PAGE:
Kevin Brady, the chief House tax writer, told the chamber’s Republicans that White House advisers and congressional leaders working on a tax plan will release a framework the week of Sept. 25.
The document will include “core elements of tax reform” agreed on by the so-called Big Six, Brady said Wednesday. White House Budget Director Mick Mulvaney said the target date is Sept. 25. The group jointly released a two-page statement in July that outlined a broad set of agreed-upon tax principles. Specifics, including such basic matters as where to set the corporate tax rate and how to set up individual tax brackets, have yet to emerge.
Brady thanked members during a closed-door meeting Wednesday for their hard work on a tax overhaul and emphasized that it’s more important than ever for the GOP that it delivers on its tax promises, according to a person familiar with the meeting who asked not to be named. The Texas Republican told members that following the tax plan release, the focus will turn to the House and Senate completing the budget process by mid-October, the person said. Brady added that the budget is necessary for a tax revamp.
House Budget Chairwoman Diane Black of Tennessee said Wednesday it’s unlikely that the budget resolution will reach the House floor this month. Republicans have to agree on a 2018 budget resolution—a necessary step to unlock the procedural maneuver they intend to use to pass the tax plan with 50 votes in the Senate.
Members of the conservative House Freedom Caucus have said they won’t vote to pass a budget out of the House until they get more details on tax changes. Black said the outline coming from the Big Six should help to assuage the concerns of those members.
If Congress follows Brady’s schedule and adopts a budget resolution by the middle of October, there will be 28 legislative days left on the House calendar for the remainder of 2017. And Congress must act by Dec. 8 to fund the government or face a shutdown, which could distract from the tax debate.
During a press conference last week, Brady, a member of the Big Six, wouldn’t confirm whether any specific decisions had been made and declined to offer a timetable for releasing details or marking up legislation. The other members of the Big Six are House Speaker Paul Ryan of Wisconsin, Senate Majority Leader Mitch McConnell of Kentucky, Senate Finance Chairman Orrin Hatch of Utah, Treasury Secretary Steven Mnuchin and National Economic Council Director Gary Cohn.
Ryan said the outline to be released would reflect agreement among the tax-writing Ways and Means and Finance committees, and the administration. Subsequently, the committees will take feedback and write the bills in the weeks ahead.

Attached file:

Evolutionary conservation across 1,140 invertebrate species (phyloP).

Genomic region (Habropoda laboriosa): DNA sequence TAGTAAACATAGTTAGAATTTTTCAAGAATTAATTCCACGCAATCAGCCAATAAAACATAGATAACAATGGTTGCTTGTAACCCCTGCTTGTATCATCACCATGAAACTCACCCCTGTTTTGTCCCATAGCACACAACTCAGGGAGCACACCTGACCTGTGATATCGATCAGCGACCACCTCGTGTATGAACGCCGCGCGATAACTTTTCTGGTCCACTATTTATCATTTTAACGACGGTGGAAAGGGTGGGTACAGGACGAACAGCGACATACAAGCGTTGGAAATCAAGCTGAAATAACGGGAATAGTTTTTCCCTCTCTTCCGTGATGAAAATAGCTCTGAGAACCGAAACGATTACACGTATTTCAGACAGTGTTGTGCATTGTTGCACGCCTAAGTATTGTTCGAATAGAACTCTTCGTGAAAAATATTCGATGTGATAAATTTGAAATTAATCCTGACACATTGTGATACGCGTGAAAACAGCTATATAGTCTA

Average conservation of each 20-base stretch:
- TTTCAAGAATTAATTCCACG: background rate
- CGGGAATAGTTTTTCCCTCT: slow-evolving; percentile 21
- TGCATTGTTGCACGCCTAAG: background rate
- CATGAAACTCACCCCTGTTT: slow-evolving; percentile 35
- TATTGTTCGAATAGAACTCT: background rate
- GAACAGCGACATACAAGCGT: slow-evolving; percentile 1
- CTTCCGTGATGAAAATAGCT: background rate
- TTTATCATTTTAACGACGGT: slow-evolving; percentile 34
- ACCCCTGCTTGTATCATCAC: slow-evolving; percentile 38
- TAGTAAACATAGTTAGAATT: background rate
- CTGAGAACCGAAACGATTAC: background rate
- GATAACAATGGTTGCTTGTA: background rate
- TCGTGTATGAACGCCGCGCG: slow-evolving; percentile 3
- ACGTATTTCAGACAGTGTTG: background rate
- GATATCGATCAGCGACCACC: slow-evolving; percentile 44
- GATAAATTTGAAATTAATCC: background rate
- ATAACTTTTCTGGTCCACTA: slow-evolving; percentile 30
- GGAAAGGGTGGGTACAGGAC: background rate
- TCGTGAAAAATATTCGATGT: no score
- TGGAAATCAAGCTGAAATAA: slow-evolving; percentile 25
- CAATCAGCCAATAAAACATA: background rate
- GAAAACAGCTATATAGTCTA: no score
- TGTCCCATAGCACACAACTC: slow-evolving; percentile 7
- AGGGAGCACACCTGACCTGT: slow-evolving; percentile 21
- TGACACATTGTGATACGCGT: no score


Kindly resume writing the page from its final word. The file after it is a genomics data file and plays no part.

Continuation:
“This is really the consensus of the tax writers themselves so that we’re working from the same page,” Ryan said during a press conference Wednesday. “The tax writers are going to take it from there on the details.” He said he would love to have the Democrats working with the GOP “but we’re going to do it no matter what.”
Middle Class Relief
President Donald Trump has been reaching out to Democrats to discuss a tax revamp. Three Democratic senators joined Trump for a White House dinner Tuesday aimed at winning their support. He has another meeting scheduled Wednesday afternoon with a bipartisan group of moderate House members, the Problem Solvers.
Senator Joe Manchin, a West Virginia Democrat who was among the group that met with Trump Tuesday night, said during a Bloomberg Television interview Wednesday that the president stressed his plan would offer tax relief to the middle class, not a “tax cut for the rich.”
Trump’s goal is to get 30 Democratic senators and 30 Republican senators on board to vote for the overhaul, Manchin said. That goal may be difficult; 45 of the 48 Democratic senators signed a letter earlier this year that laid down three conditions for supporting tax legislation: that it not add to the federal deficit, that it not increase the burden on the middle class and that it go through the regular order process in Congress.
Trump continues to put pressure on lawmakers to get a tax bill completed—he posted a Twitter message on Wednesday saying: “With Irma and Harvey devastation, Tax Cuts and Tax Reform is needed more than ever before. Go Congress, go!”
Mulvaney said he thinks Democrats are interested in working together on a tax overhaul. “The question is will they have the political courage to look at the principles and the substance of the proposal and I hope they will,” said Mulvaney.
The budget director added during an interview on Bloomberg Television that the Trump administration wants to see a 15 percent corporate tax rate and that an overhaul should simplify Americans’ ability to file taxes. He said the plan would help spur 3 percent annual economic growth.
“In order to get the size—the magnitude of the reductions that we want in the corporate and the individual rates and in order to get the sweeping reforms that we so desperately need—you absolutely will see an increase in the deficit in the short term,” he said. “But the payoff in the long term is actually that promise of balanced budgets.”
—With assistance from Jennifer Epstein and Anna Edgerton